In that slip of youth when Vietnam vets earned decent blue-collar wages and didn’t yet have much other responsibility, some found kinship with “misfits and hooligans” like themselves among a growing subculture of van lovers. They formed clubs and drove thousands of miles to truck-ins. One of the most legendary attracted some 20,000 partiers to an Indiana cornfield with a small pond, dubbed Sleeze Lake, where the vanners could let it all hang out. With archival photos, 8mm footage and present-day interviews, “Sleeze Lake” recollects this time of abandon with homespun irreverence. In many ways it’s a counter counterculture documentary about an era normally dominated by depictions of war protesters. While conversations never turn political, there are hints of disenfranchisement that might explain how some tides shifted from blue to red. And with van culture of a different sort getting attention with “Nomadland,” this seems a fitting counterpoint.
Fifteen years after she first learned of the Holocaust, the film’s director and narrator, Elena Horn, returns to her rural public school to see how other German students are responding to the same lesson. She follows their introduction to the topic, presented with blueprints of a concentration camp, to their in-person visitation of that camp. Outside of school, they question the veracity of what they’re being taught and face the dilemma of having tight-lipped family members who would prefer to keep that chapter of history closed. Horn adds the context she missed at their age with archival footage and historic analysis. She discusses how under Nazi rule “every class was designed to heighten the children’s excitement for war and combat” and how average people looked the other way for a small surge of entitlement. She has not stopped asking herself what she would’ve done under similar circumstances. Her film is a worrisome testament to the concern she has over the lesson falling short.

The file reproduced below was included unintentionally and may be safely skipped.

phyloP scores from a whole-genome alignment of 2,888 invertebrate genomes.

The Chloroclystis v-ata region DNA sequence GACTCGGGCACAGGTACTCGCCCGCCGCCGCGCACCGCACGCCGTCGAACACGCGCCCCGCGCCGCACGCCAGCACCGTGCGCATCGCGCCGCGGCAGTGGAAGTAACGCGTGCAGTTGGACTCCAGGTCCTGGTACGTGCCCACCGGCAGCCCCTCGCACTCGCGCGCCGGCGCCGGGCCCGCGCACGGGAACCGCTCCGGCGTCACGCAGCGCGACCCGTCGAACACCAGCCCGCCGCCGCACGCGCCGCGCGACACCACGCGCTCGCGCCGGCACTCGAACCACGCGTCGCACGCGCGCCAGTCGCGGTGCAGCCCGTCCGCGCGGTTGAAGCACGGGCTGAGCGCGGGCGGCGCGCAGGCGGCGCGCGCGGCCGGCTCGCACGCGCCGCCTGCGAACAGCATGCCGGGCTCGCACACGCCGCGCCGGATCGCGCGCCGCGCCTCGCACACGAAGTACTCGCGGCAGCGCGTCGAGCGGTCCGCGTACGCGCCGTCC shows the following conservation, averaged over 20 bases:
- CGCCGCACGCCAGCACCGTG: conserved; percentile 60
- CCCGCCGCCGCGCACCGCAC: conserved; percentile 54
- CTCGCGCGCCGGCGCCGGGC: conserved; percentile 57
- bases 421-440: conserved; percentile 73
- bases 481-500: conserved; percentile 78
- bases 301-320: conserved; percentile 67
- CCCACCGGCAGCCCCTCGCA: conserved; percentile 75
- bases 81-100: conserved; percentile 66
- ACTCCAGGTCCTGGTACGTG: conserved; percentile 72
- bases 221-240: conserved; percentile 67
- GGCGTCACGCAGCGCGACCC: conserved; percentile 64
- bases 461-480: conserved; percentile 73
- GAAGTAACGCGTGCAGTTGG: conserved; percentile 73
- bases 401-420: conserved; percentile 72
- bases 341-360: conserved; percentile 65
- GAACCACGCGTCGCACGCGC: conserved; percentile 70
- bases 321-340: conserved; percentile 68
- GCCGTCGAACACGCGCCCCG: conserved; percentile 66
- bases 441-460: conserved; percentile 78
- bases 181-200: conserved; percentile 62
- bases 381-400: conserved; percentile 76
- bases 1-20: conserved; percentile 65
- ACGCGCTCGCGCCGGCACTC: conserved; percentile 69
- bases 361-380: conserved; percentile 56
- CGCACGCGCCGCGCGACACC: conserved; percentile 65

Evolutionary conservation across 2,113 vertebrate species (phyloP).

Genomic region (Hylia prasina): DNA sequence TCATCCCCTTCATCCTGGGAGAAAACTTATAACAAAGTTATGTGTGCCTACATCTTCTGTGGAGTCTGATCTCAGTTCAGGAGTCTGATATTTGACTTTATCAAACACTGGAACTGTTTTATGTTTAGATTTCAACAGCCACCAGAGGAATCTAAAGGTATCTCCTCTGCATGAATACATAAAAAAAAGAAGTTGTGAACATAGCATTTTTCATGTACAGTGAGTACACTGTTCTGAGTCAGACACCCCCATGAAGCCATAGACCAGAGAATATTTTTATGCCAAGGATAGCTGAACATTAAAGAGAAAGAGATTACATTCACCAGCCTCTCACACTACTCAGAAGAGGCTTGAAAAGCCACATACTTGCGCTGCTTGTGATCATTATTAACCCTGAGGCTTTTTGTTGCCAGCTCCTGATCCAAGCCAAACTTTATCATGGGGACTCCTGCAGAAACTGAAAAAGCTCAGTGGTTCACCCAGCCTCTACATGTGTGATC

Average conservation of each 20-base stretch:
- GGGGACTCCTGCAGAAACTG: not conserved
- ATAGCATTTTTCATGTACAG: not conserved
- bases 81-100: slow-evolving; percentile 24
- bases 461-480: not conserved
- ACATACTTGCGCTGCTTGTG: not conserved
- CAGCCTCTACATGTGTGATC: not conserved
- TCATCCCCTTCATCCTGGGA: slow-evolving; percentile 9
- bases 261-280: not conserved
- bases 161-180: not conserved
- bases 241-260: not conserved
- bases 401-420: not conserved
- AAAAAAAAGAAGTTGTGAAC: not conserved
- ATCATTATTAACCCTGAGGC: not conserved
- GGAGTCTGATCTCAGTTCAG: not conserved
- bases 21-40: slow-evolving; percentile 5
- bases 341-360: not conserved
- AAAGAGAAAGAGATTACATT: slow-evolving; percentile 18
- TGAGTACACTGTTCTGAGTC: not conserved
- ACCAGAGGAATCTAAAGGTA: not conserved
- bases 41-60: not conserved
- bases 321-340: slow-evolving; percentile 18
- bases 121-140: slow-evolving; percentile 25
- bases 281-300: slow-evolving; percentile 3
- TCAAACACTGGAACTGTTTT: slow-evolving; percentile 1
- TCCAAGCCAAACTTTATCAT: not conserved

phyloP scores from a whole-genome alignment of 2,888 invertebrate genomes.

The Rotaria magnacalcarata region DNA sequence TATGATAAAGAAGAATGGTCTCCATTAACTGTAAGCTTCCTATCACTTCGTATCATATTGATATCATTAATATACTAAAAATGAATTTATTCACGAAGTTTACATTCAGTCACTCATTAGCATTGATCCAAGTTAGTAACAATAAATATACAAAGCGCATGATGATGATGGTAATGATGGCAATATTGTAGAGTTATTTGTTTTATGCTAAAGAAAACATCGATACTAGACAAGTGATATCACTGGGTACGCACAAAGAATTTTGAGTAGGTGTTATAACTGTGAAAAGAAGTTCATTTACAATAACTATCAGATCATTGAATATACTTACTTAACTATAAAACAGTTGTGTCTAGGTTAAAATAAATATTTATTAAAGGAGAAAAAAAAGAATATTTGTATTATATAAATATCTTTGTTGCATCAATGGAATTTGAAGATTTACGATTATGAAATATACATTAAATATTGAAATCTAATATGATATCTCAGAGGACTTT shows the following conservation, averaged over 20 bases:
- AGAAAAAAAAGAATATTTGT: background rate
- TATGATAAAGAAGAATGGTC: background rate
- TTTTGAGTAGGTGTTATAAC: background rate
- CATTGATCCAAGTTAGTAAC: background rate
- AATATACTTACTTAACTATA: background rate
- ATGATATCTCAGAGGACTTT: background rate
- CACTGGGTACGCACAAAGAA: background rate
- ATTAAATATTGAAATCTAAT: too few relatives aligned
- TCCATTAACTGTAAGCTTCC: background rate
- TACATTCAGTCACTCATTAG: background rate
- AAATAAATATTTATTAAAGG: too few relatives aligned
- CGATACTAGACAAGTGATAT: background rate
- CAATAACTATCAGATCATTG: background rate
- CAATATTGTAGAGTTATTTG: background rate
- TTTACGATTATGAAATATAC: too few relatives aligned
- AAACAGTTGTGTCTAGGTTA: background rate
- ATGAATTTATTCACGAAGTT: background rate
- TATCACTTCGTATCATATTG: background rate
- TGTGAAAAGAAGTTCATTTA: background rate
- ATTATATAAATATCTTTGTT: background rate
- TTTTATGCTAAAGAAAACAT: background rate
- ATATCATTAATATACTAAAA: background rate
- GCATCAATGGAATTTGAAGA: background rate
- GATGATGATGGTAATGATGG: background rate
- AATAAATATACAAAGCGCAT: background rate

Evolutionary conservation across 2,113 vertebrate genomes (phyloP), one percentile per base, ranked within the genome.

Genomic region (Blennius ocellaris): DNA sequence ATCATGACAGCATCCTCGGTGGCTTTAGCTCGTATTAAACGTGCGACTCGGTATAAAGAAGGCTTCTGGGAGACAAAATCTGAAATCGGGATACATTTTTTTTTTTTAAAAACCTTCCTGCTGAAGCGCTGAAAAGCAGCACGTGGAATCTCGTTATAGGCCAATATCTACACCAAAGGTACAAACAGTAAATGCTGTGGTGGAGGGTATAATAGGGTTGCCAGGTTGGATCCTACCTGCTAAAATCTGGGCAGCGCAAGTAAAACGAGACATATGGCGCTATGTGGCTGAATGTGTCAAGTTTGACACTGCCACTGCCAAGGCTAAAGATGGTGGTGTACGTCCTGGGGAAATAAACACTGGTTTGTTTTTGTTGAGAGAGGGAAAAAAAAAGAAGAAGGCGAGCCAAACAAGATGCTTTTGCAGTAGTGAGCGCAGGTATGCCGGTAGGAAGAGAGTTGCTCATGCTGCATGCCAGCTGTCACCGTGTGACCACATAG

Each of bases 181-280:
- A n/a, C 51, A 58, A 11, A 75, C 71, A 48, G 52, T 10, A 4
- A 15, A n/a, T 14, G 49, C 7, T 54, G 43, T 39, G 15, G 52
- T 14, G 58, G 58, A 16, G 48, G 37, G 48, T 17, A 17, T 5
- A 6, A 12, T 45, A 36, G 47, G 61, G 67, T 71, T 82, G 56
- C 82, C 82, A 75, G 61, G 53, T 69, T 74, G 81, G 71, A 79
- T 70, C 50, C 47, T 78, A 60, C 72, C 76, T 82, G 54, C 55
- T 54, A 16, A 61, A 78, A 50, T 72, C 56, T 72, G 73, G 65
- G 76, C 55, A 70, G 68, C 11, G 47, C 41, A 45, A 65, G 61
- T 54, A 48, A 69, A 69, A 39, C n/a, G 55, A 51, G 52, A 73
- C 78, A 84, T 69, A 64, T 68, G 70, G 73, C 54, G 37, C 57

Though circumstances over the last five or so years have made the story of “The Letter” feel more plausible than I’d ever imagined, at the end I still wondered what I’d just seen. In “The Letter,” a young Kenyan man returns to his grandmother’s home to find out why his family members have accused her of being a witch. With admirable neutrality he listens to concerns over getting pregnant and what will happen to grandma’s land after she dies. One uncle divides the family as either for or against grandma and demands she take an oath, a practice that goes against her own Christian faith. Filmmakers Maia Lekow and Christopher King craft an earnest, convincing story around the ends made possible by a cascade of self-serving lies. (Indeed, Kenyan elders have been murdered under a similar ruse and the nation’s relationship to witchcraft intertwines with its colonial history.) The film’s title references the triggering event — a social media post — as well as, of course, “The Scarlet Letter.” It’s no coincidence this film found its way to Salem, where Nathaniel Hawthorne penned his cautionary tale.